I will continue to utilize the pond for black crappie production indefinitely. 

There are currently fingerling black-nosed crappies in the pond now and a fall 2012 draining is planned for early November.
Walleyes were initially stocked in 1988 and did very well in their early years. 

By 1994 there was an excellent population. 

That population began dropping off in the late 90s and into the early past decade even though the stocking program remained exactly the same. 

I decided to try stocking their cousin, the native sauger, in 2003. 

They are more acclimated to our climate and waters in central Illinois. 

There hasn’t been much success with them. 

Their population would, to date, would be rated only fair. 

I hear of some being caught, especially this time of the year.  They concentrate to feed on the shad in the hot-water area of the lake. 

However, I haven’t collected even one in the past four years, so they can’t be doing very well. 

Anglers report several in the nine to 12-inch range being caught and that would be from natural reproduction since we haven’t stocked any for three years. 

Catfish
The channel catfish and flathead catfish populations remain near the top in the state and have so for decades. 

Numerous channel catfish are caught annually ranging from one to 10 pounds.

Flatheads range from one to 50 pounds. 

For the state fair display this year I managed to get a fish that weighed nearly 60 pounds, so big fish are quite common in the lake. 

And there is excellent spawning and recruitment. 

We see numerous small flatheads in our surveys, which bodes well for the future.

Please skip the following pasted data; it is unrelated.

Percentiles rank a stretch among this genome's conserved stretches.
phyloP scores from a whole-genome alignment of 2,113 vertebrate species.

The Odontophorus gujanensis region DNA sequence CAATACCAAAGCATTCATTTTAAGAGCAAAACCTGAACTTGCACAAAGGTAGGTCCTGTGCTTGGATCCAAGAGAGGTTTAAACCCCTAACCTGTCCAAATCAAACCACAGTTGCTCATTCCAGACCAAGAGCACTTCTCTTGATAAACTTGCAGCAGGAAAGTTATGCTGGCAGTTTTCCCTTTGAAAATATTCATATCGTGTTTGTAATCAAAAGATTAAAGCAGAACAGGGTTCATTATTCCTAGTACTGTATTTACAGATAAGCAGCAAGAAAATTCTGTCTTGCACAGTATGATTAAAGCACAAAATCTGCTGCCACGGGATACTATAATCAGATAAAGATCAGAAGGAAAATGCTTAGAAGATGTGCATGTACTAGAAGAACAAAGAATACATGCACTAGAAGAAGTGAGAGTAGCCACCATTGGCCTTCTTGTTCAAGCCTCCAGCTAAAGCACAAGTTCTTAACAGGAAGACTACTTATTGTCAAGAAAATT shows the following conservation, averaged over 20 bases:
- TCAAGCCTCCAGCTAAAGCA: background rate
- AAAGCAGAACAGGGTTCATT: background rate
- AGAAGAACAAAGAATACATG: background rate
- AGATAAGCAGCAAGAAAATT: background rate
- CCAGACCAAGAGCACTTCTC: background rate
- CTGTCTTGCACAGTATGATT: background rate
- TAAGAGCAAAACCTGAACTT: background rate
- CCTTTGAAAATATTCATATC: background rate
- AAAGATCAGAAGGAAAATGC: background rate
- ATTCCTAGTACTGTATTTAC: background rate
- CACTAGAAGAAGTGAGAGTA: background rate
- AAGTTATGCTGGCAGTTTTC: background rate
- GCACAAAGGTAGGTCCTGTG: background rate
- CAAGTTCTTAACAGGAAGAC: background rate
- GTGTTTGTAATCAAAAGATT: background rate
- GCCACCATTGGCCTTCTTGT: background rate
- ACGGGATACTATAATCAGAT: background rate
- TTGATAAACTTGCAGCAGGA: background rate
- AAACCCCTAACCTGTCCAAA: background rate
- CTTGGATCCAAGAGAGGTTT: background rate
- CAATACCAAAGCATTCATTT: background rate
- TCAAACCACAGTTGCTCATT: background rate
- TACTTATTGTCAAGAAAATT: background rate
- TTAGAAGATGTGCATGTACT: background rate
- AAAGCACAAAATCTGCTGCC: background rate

In the late winter of 2005-06, with the help of the Lake Springfield catfish anglers, we began a blue catfish stocking program. 

Blue cats are a species of large catfish that are found in the Mississippi, Ohio and Illinois Rivers. 

Local anglers fishing near Alton on the Mississippi River brought back in their livewells blue cats for stocking into the lake. 

From January 2005- April 2005 they stocked 157 blue cats ranging in size from three to 57 pounds. 

They appear to be doing well in the lake, with an 80-plus pounder caught this past fall. 

To date there are no signs of reproduction and I don’t know if they will spawn or not.

But if not, those already stocked will do very well and provide a fishery for a very large catfish. 

Catfish anglers, with the help of CWLP and the Illinois Department of Natural Resources stocked $5,000 worth of 10-inch fingerlings in Nov. of 2011. 

These fish were purchased though a private dealer from Kentucky. 

White bass
The white bass population remains very good.  The numbers may be down a little but high quality fish greater than 14 inches are still present.

Bluegill
The bluegill population is still very good with large numbers of very fat fish found in the riprap along the highway and railroad bridges.

Related stories

2012 fishing forecast: Sangchris Lake

Dan Stephenson of the Illinois Department of Natural Resources shares the results of fall population surveys on Sangchris Lake.